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Starting Out: Changing Patterns Of First Jobs For Michigan Law School Graduates, David L. Chambers, Terry K. Adams Jan 2009

Starting Out: Changing Patterns Of First Jobs For Michigan Law School Graduates, David L. Chambers, Terry K. Adams

Articles

In the early 1950s, the typical graduate of Michigan Law began his career working as an associate in a law firm with four other lawyers and earned about $5,000 in his first year. Surprising to us today, in his new job he would have earned slightly less than other classmates whose first jobs were in government. Fifty years later, in the early 2000s, the typical graduate still started out as an associate in a law firm, but the firm she worked for had more than 400 lawyers. She earned about $114,000 in her first year, about three times ...


Who We Were And Who We Are: How Michigan Law Students Have Changed Since The 1950s: Findings From 40 Years Of Alumni Surveys, David L. Chambers, Terry K. Adams Jan 2009

Who We Were And Who We Are: How Michigan Law Students Have Changed Since The 1950s: Findings From 40 Years Of Alumni Surveys, David L. Chambers, Terry K. Adams

Articles

For 40 consecutive years, from 1967 to 2006, the Law School surveyed its alumni regarding their lives and careers. The project began in 1967 with the mailing of a questionnaire to the class of 1952 shortly before their 15th reunion. The results proved interesting enough that surveys were sent each year thereafter to the class 15 years out. In 1973, the classes 5 years out were added to the survey.


Gender Matters: Teaching A Reasonable Woman Standard In Personal Injury Law, Margo Schlanger Jan 2001

Gender Matters: Teaching A Reasonable Woman Standard In Personal Injury Law, Margo Schlanger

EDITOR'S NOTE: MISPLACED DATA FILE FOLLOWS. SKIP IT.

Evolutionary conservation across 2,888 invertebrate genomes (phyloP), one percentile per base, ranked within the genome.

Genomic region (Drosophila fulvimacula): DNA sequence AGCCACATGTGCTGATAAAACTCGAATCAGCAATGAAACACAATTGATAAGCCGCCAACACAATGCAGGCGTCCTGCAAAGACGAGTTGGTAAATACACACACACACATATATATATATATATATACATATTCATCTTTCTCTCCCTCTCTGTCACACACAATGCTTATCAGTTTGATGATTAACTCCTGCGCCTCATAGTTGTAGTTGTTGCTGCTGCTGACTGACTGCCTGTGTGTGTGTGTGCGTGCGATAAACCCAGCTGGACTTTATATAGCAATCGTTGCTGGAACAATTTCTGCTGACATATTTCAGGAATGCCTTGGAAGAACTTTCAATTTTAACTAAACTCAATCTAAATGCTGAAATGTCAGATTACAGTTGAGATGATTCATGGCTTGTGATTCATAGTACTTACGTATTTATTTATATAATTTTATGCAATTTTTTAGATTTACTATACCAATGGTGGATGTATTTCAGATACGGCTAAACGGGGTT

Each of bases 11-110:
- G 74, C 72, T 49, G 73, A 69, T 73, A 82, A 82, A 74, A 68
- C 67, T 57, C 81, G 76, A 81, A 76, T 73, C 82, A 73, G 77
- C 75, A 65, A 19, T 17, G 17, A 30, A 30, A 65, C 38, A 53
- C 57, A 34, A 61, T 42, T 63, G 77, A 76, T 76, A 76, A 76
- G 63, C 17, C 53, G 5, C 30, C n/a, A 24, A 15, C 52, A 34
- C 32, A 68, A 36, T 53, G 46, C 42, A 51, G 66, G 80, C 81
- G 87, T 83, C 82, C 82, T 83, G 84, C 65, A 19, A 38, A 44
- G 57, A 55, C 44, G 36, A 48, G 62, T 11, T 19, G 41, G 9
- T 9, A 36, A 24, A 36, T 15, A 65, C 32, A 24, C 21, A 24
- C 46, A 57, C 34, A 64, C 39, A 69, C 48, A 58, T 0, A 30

Articles

Reasonable care is, of course, a concept central to any torts class. But what is it? One very standard doctrinal move is to conceptualize reasonable care as that care shown by a "reasonable person" under like circumstances. The next step, logically, is to visualize this reasonable person. Visualization requires some important choices. For example, is the reasonable person old or young? Disabled or not? These are two questions that all the casebooks I have consulted discuss. But, oddly, no casebook of which I am aware deals with the trait that nearly invariably figures in our description of people: sex. If ...


For Terry Sandalow - Challenger And Creator, Christina B. Whitman Jan 2001

For Terry Sandalow - Challenger And Creator, Christina B. Whitman

Articles

In the popular imagination, legal education is the experience of sitting in a classroom and being pushed to think deeply by a brilliant and demanding teacher. Some law schools are lucky enough to have a faculty member who actually fulfills this expectation - one professor in particular whose courses are the testing ground for the very best and most engaged students. When I was a student at Michigan in the 1970s, and until his retirement last year at the end of the century, that teacher was Terry Sandalow. For many Michigan graduates, taking Federal Courts or Fourteenth Amendment from Professor Sandalow ...


Stress And Health In 1st-Year Law Students: Women Fare Worse, Daniel N. Mcintosh, Julie Keywell, Alan Reifman, Phoebe C. Ellsworth Jan 1994

Stress And Health In 1st-Year Law Students: Women Fare Worse, Daniel N. Mcintosh, Julie Keywell, Alan Reifman, Phoebe C. Ellsworth

Articles

The social and psychological consequences of being a female law student may include greater stress and worse health than that experienced by male students. First-year law students at a major state university were surveyed about their physical and psychological health prior to, in the middle of, and at the end of the school year. They were also asked about specific sources of strain (e.g., grades, time pressure) at mid-year. Relative to men, women reported greater strain due to sexism, lack of free time, and lack of time to spend with one’s spouse/partner. Women also displayed more depression ...


Accommodation And Satisfaction: Women And Men Lawyers And The Balance Of Work And Family, David L. Chambers Jan 1989

Accommodation And Satisfaction: Women And Men Lawyers And The Balance Of Work And Family, David L. Chambers

Articles

This study of graduates of the University of Michigan Law School from the late 1970s reports on the differing ways that women and men have responded to the conflicting claims of work and family. It finds that women with children who have entered the profession have indeed continued to bear the principalr esponsibilitiesf or the care of children, but it alsof inds that these women, with all their burdens, are more satisfied with their careers and with the balance of their family and professional lives than other women and than men.